MUFON Georgia Content Style Guide


Welcome to our style guide. Adhere or die!

For most questions, refer to the National Geographic Style Guide.

Grammar, punctuation, and capitalization

We practice the serial comma. For list items, place a comma after the second to last item in the list, before the coordinating conjunction. For instance:

a frog, a bog, and a log

NOT a frog, a bog and a log

We use em dashes, not en dashes. When breaking up clauses and phrases, use an em dash with no spaces around it.

These are some crazy em dashes—crazy like a fox.

NOT These are some crazy em dashes — crazy like a fox. (spaces)

NOT These are some crazy em dashes-–crazy like a fox. (en dash)

Spell out all numbers less than 10. Keep all numbers 10 and above as numerals.

I have 11 style guides, four of which are irrelevant.

NOT I have 11 style guides, 4 of which are irrelevant.

NOT I have eleven style guides, four of which are irrelevant.

Exception to the above rule: Any time a number precedes the word “percent,” keep it a numeral.

He has 5 percent body fat. Yikes.

NOT He has five percent body fat. Yikes.

Adhere to the following for abbreviations:

Continued = (Cont.)

Filenames = JPG, GIF, PDF, etc.

Capitalize only the first word and proper nouns in blog post titles.

Style and tone

Internet people do not read. They scan. When composing and formatting your posts, keep this in mind.

  • Break up large paragraphs into smaller paragraphs.
  • Use headings.
  • Use bullets and lists.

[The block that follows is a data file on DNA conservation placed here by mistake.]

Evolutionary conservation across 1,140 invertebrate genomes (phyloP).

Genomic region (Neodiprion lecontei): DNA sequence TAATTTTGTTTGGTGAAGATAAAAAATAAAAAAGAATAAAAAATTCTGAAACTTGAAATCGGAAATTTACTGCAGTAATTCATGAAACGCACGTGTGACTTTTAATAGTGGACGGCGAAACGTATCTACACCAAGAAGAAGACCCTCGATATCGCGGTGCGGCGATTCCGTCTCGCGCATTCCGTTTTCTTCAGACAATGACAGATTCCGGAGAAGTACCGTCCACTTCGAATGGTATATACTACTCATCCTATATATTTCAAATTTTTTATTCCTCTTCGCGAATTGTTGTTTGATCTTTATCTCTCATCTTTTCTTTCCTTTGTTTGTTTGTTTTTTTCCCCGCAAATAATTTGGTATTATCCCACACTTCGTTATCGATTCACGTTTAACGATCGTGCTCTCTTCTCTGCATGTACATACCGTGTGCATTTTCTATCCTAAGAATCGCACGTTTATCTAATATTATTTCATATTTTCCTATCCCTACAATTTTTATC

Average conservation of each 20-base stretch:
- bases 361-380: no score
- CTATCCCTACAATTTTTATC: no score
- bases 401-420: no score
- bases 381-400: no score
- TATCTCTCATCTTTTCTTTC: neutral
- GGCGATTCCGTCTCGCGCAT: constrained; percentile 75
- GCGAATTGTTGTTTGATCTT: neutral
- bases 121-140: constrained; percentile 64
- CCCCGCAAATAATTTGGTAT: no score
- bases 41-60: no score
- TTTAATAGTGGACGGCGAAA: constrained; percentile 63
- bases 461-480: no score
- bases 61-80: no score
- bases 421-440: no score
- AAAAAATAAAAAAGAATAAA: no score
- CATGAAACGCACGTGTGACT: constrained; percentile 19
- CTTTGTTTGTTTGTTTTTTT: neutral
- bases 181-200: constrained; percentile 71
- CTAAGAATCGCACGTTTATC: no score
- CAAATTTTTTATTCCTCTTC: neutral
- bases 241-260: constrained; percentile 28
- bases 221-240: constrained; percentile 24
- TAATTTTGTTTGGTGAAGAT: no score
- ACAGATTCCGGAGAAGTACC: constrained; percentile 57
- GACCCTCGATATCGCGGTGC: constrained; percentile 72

Much thought has been put into the overall voice, tone, and stance of MUFON communications. On this site, we follow these Commandments:

  1.  Scientific, not Religious.
    Overall, we should remember that we are a scientific organization that focuses on UFO sightings and related phenomenon. Our stance is that 95% of UFO sightings are explainable. Yet there is a fascinating subset of well-documented and reliable cases that point to a real and present UFO phenomenon. We admit that we have no proof that UFOs are of extraterrestrial origin, but we stand firm that, in many cases, an ET origin may be a sensible hypothesis.
  1. Realistic, not Paranoid.
    Evidence points to the fact that the US government knows more than they let on. We applaud governments around the world that openly acknowledge and investigate UFO sightings. That said, we do not endorse highly speculative conspiracies or digress into paranoid conversations.
  1. Clever, not Cute.
    We can (and should) use humor, show our personalities, and show people how much we love geeking out on this subject matter. We are serious about it, but we also know that this stuff is incredibly interesting and exciting. That said, we stay away from emoticons, OMG, WTF, LOL etc. We are clever, witty, and down-to-earth, but mature.
  1. Enthusiastic, not Fanatical.